Black kitchen in black house designed by owner-designer David Ponting references the '50s
Story by Colleen Hawkes, 30 Jun 2015, 16:00:00
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Black oak veneer cabinets, black grooved ply walls and stainless steel benchtops feature in this modern kitchen by David Ponting
Seen in isolation, this black kitchen is a real conversation piece. But it's not so surprising when you come from the outside in – the house itself is entirely black and wrapped in corrugated steel.
But the architecture was not about making a bold contemporary statement, says designer-owner David Ponting of Ponting Fitzgerald.
"It was more about making a reference to the location. The house is in a street of 1950s brick-and-tile homes, beside the water. Both these elements have influenced the design of the house and the kitchen.
"The house resembles a coastal barn, unashamedly inspired by the Team New Zealand boatsheds in Auckland, while the interior was generated from the simple Kiwi ideals of the '50s and '60s."
Ponting says he and his wife Atlanta Miles wanted a pre-loved look.
"We chose materials and products that enhance a sense of items collected over time, – a cobbled-together look. The doors in the house are from an old bungalow, and the walls, which are painted in high-gloss black, are vertically grooved plywood reminiscent of tongue-and-groove boards."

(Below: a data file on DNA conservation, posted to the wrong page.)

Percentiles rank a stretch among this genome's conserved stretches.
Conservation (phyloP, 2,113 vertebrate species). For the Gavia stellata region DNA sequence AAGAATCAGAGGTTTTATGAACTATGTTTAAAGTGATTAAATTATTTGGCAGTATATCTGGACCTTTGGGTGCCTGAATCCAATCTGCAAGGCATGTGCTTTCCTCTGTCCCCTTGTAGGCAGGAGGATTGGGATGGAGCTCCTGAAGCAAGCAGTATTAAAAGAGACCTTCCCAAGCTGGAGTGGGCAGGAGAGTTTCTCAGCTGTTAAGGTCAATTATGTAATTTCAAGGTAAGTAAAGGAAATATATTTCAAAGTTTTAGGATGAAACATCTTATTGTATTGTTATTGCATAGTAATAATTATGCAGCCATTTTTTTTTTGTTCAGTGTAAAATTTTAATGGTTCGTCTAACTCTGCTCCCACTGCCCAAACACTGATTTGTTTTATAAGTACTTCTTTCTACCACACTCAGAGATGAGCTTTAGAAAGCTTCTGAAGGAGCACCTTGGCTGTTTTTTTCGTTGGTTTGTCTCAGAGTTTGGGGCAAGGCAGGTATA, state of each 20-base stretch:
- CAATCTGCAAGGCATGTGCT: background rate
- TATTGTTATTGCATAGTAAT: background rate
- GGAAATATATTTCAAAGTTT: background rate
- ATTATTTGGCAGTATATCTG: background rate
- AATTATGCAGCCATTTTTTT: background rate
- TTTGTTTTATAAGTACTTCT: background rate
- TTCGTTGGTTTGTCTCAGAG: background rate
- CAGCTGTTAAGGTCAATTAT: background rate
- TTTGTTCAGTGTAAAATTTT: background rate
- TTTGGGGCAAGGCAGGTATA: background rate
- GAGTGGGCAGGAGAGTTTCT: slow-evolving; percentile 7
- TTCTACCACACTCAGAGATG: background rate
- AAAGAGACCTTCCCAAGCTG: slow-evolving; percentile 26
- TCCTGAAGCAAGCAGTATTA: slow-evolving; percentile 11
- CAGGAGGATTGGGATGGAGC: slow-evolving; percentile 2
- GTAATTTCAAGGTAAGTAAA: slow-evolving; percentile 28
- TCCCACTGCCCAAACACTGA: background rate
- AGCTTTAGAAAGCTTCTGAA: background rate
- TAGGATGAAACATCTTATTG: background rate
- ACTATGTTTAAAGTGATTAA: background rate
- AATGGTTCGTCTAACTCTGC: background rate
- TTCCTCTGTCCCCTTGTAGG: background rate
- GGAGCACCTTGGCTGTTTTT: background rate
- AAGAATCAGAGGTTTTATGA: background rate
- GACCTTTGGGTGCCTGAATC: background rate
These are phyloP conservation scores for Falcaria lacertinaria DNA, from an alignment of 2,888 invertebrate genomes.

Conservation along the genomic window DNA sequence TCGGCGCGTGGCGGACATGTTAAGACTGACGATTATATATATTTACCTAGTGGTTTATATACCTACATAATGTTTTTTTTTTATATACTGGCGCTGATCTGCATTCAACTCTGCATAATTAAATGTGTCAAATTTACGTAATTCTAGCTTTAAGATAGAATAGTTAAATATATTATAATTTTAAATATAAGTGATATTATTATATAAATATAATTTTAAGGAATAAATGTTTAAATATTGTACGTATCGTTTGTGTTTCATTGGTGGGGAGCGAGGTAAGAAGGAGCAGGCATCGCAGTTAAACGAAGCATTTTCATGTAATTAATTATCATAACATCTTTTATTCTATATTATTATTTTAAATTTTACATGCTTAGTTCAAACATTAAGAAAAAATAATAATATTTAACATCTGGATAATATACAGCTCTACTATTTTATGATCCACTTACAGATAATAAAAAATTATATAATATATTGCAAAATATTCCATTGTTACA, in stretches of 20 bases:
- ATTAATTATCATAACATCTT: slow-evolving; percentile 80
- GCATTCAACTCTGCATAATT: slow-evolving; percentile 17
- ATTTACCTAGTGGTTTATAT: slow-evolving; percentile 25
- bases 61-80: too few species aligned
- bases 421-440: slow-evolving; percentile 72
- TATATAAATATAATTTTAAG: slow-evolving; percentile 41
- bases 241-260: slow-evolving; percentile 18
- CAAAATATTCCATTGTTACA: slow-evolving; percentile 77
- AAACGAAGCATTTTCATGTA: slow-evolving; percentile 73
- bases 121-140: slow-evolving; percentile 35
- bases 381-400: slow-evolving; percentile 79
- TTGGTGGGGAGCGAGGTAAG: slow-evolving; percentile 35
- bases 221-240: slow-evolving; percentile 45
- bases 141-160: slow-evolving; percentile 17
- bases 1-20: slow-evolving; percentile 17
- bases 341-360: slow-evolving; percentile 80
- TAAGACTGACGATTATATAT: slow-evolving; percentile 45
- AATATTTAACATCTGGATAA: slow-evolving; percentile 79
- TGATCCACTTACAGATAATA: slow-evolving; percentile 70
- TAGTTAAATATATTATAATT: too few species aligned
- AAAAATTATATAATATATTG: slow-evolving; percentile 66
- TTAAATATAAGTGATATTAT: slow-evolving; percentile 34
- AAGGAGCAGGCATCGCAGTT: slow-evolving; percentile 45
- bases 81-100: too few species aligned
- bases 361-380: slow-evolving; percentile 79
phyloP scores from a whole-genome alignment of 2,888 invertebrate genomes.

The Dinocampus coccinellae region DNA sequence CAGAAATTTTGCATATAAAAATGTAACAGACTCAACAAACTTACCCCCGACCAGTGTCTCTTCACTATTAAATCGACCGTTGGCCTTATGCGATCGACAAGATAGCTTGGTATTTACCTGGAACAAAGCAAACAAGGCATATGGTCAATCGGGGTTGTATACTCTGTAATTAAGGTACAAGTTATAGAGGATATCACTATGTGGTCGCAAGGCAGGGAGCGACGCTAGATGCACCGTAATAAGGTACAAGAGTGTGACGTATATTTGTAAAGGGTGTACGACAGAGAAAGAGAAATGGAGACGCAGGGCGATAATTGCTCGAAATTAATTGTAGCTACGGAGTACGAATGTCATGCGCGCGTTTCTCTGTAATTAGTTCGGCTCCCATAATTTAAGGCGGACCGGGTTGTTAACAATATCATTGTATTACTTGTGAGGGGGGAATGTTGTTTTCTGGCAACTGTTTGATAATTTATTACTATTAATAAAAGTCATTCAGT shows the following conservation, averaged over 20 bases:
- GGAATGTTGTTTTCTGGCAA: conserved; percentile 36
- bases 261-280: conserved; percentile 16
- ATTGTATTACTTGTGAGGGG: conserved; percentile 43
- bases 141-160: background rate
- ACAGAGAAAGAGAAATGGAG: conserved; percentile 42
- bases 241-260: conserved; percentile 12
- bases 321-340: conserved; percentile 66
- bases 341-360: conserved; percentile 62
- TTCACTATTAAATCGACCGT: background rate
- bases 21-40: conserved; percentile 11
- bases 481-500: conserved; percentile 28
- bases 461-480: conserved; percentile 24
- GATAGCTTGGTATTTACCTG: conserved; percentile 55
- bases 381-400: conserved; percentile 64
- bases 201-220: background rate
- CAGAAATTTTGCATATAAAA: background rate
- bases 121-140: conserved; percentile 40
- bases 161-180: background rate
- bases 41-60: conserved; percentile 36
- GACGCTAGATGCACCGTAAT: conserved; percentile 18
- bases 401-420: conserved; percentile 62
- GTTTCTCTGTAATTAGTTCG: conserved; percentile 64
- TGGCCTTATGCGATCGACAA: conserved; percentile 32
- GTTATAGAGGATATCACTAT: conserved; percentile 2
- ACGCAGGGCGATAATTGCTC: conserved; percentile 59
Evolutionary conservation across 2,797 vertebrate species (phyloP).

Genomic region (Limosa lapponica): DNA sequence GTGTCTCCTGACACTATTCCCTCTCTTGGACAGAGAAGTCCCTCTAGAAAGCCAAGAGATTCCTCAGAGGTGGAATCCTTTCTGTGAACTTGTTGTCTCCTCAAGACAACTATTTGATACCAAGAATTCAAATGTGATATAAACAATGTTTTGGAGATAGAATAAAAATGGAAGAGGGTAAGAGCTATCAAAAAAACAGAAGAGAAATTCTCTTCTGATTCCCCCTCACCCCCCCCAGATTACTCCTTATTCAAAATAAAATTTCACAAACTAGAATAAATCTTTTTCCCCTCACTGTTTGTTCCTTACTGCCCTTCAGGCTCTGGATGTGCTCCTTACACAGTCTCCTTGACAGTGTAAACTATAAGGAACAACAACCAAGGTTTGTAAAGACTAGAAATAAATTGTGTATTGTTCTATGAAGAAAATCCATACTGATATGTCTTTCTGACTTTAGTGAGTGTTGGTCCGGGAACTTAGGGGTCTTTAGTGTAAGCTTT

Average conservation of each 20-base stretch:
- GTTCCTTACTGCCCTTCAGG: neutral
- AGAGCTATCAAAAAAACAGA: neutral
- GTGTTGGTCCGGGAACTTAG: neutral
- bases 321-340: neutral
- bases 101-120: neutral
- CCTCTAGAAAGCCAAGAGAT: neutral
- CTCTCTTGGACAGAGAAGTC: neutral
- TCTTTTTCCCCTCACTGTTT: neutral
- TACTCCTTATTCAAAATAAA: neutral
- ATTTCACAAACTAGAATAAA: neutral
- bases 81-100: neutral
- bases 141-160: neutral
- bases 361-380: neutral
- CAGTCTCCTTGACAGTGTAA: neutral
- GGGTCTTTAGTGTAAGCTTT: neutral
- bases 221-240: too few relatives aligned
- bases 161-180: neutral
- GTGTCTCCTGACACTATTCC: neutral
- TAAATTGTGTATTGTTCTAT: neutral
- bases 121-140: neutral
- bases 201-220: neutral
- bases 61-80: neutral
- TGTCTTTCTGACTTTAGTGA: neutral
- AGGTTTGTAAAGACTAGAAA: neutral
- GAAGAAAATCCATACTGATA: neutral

In keeping with this theme, the cabinets feature oak veneer over plywood. The oak was wire brushed to strip out the soft grain, and hand-painted to achieve a black gloss finish.
The cabinets are teamed with stainless steel benchtops and hand-glazed inky blue tiles on the splashback.
"We wanted the space to be dark and moody – a little bit theatrical," says Ponting. "The tiles create a touch of drama. They reflect the estuary beyond, and the varying tones create a lovely ripple effect."
Doors on either side of the kitchen open to a pantry and refrigerator respectively.
"The space accommodating the refrigerator space pops out from the side of the house, much like a traditional food safe in an older home," the designer says. "Although this wasn't designed for that reason; it was simply the best way to maximise the space."
Ponting says every item was chosen to reinforce the sense of old meets new, including the choice of a range over a built-in oven.
"We didn't want a slick, contemporary kitchen. While this kitchen is modern, it has the relaxed, nostalgic character of a much older home."